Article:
Once upon a time there was a very successful CEO who was brought in to turn a company around. Most of the workers had been through several changes in management before and like all long time employees, they’d learned to be invisible. They simply went to their job everyday, did what they were supposed to do, and collected their paycheck. And like at many companies that were at one time successful, but were now losing money, the employees simply defended what they did by saying “We’ve always done it that way.”
So the CEO called a meeting of the staff. Rumors flew before the meeting and the most senior folks there knew what was coming. The cheerleading speech, the rah-rah, and the changes the CEO would implement for the same reasons the employees did what they did. He would do what he’d done everywhere else.
The CEO walked into the meeting followed by a beautiful Golden Lab. As the CEO started to talk, the lab sat patiently next to him. The employees were stunned at the brevity of the meeting.
“I just want to say I am happy to be here and look forward to working with you. I know you are aware of the financial difficulties we face, but we’ll figure it out.. And I want you to meet Bob.” He pointed to the dog.
Bob raised one paw and waved. The employees all laughed.
“So let’s get to work.”
Huh? Really? That’s it thought the staff.
The next morning, Bob was seen wandering through the halls. Every now and then, Bob would go into an office and simply watch the employees. It made some of them a bit nervous, like he was spying on them. This went on for about a week. The CEO also walked the halls and said hi to people, but that was about all he did.
The employees now were distracted. They were uncomfortable wondering why this new guy was hired…and what was with the dog? The rumors continued to fly. “He won’t last long.” “What a waste of a huge salary.” Eventually some of the employees tried to get information from the CEO. Some sucked up to him. Others looked him up on the internet. All they could find was that he was considered an expert in turnarounds. Despite his reputation, many of the employees refused to believe it. This was their company and they knew what worked…despite the fact the company was close to bankruptcy.
But the CEO knew what he was doing. It was not about the company, but the people. And he had an unusual way of determining who would make the cut.
In the second week, Bob continued his office visits, but there was an added wrinkle. Every once in a while, Bob would lift his leg and pee on the employee’s leg.
Most of them were outraged. Pissed, in fact. (excuse the pun). Despite this clearly inappropriate behavior, none of them would say anything to the CEO. But the talk flew around the office, and most of the employees began closing their door to keep Bob out. They developed an elaborate system amongst themselves to warn each other when Bob was coming down the hall.
As he always did, the CEO just watched. He still walked the halls and asked people how they were doing. They all told him things were fine despite their outrage.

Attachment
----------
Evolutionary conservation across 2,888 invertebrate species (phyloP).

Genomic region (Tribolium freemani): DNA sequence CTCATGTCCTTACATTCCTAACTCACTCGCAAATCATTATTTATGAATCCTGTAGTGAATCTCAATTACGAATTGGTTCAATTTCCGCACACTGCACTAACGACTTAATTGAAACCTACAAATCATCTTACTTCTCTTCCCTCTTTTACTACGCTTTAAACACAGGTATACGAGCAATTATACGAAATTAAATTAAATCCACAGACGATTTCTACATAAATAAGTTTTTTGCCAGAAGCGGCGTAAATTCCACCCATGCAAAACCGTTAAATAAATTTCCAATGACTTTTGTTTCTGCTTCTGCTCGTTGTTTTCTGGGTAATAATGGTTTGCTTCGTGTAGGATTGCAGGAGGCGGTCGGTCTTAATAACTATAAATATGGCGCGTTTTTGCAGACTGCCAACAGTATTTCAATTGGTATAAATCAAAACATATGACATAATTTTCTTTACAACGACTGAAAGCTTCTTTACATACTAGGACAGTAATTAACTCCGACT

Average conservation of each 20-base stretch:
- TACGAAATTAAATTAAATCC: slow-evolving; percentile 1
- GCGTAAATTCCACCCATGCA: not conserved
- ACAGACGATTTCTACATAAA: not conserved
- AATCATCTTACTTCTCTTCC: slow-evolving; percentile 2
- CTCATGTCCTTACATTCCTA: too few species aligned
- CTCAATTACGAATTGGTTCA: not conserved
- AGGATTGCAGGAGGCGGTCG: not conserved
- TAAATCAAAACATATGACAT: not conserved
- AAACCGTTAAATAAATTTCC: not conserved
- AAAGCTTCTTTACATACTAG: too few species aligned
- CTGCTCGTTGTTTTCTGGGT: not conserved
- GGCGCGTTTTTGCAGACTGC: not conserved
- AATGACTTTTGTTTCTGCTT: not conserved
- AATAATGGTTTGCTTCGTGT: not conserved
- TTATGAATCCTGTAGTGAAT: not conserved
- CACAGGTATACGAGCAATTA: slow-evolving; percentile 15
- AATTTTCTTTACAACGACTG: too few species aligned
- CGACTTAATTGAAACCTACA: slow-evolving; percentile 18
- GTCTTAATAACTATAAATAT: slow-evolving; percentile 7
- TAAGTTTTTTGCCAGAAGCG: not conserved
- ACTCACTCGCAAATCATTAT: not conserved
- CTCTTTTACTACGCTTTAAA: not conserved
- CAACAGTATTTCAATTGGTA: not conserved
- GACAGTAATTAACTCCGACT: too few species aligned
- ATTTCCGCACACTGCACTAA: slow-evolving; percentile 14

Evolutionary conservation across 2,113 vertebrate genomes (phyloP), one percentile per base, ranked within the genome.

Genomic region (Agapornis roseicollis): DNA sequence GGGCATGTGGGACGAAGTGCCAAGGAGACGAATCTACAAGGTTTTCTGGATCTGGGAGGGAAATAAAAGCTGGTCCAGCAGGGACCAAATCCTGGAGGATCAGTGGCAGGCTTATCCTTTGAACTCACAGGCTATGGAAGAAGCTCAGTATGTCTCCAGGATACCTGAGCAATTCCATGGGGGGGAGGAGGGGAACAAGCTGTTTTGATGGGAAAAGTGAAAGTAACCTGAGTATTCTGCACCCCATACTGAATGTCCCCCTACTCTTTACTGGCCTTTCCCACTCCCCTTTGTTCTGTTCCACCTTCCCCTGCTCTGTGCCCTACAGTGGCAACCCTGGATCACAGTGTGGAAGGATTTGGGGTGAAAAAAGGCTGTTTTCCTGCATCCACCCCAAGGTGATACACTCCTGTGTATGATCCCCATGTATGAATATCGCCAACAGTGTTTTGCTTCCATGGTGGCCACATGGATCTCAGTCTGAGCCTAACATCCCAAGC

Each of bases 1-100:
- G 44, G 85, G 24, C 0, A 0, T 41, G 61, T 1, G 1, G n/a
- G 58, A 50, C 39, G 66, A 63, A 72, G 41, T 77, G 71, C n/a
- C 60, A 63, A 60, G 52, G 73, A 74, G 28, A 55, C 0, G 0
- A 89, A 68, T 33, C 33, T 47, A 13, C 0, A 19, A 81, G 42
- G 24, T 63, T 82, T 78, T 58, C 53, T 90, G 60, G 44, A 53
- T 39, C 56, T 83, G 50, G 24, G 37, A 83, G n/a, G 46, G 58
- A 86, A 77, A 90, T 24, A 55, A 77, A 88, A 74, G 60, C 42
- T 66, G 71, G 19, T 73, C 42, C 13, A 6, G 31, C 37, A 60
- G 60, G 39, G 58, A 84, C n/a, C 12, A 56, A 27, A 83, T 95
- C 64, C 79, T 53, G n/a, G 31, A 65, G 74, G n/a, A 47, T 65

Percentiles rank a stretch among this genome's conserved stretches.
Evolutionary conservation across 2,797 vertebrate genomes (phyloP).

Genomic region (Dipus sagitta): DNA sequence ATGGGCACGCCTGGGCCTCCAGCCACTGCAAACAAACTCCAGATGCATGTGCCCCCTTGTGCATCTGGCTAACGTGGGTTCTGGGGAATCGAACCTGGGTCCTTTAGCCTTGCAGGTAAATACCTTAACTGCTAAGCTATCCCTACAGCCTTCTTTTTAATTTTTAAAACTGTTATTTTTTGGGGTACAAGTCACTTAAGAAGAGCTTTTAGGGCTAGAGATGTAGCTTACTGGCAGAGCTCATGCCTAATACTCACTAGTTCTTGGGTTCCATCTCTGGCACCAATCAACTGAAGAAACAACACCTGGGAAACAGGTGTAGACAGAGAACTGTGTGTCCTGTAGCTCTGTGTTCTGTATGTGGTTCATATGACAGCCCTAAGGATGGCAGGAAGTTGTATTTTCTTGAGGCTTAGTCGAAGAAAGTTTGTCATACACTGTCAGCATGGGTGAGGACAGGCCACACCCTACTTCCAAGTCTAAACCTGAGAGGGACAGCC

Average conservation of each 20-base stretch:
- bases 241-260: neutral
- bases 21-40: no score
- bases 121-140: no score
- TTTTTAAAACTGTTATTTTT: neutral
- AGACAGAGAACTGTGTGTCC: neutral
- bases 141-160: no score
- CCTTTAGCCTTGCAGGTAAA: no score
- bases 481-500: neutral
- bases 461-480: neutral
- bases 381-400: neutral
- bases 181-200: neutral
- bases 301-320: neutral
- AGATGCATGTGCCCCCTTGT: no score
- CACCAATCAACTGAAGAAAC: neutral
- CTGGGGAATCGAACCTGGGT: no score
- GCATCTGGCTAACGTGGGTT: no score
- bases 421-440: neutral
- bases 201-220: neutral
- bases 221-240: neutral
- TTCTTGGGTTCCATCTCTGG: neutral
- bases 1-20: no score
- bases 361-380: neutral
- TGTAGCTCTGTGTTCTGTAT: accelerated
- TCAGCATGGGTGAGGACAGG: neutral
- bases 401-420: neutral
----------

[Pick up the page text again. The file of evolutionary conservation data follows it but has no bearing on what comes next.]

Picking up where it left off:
After another week of this the place was in a frenzy so the CEO called another meeting.
He walked in the room with Bob by his side and announced that he had formulated his plan for moving the company forward. That plan was nothing more than promoting certain people within the organization. As he announced the promotions, a buzz started. How in the world was he making these decisions?
Each person promoted was asked to come forward and as they did, Bob walked up to them and rubbed against their legs. They, in turn, leaned over to pet him. The other employees simply did not understand.
Finally, one of the more senior folks couldn’t take it anymore, feeling he was a logical choice for promotion. He’d been there for years and had put in his time.
“How did you decide who to promote?” he asked.
“I didn’t decide. Bob did,” said the CEO.
“How can a dog decide who deserved a promotion?” one employee asked.
“Raise your hand if Bob paid you a visit in the last couple of weeks,” said the CEO. Most of them raised their hands, including those who had been promoted.
“Raise your hand if Bob peed on your leg.” Again most of them did, especially the more senior folks.
The CEO pointed to the man who had challenged the promotions and asked him a simple question.
“What did you do when Bob peed on your leg?”
“I got mad and hit him on the head. The I kicked him out and closed my door so he didn’t come back.”
The CEO pointed to one of the women he’d promoted and asked the same set of questions.
“Well, I wasn’t happy about it, but I figured there wasn’t anything I could do about it. The next day when he came back into my office, I took him for a walk outside and he peed. He’s come back everyday since.”
The people the CEO had promoted nodded. They had done the same thing. They figured it out. They liked Bob visiting them.
“None of you came and talked to me about it. If you’d asked me, I would have stated the obvious. Bob needed to go out. Most of you, though, were so scared of losing your job, of me, that you let the fear dictate how you responded. That’s not leadership.
“Furthermore, you did not take the time to figure out what was happening. These people did. If we are going to get things going in the right direction here, we need to start over, to figure out what works. We’ll start with these folks. Thanks for coming.”
And he grabbed Bob and took him outside for a walk….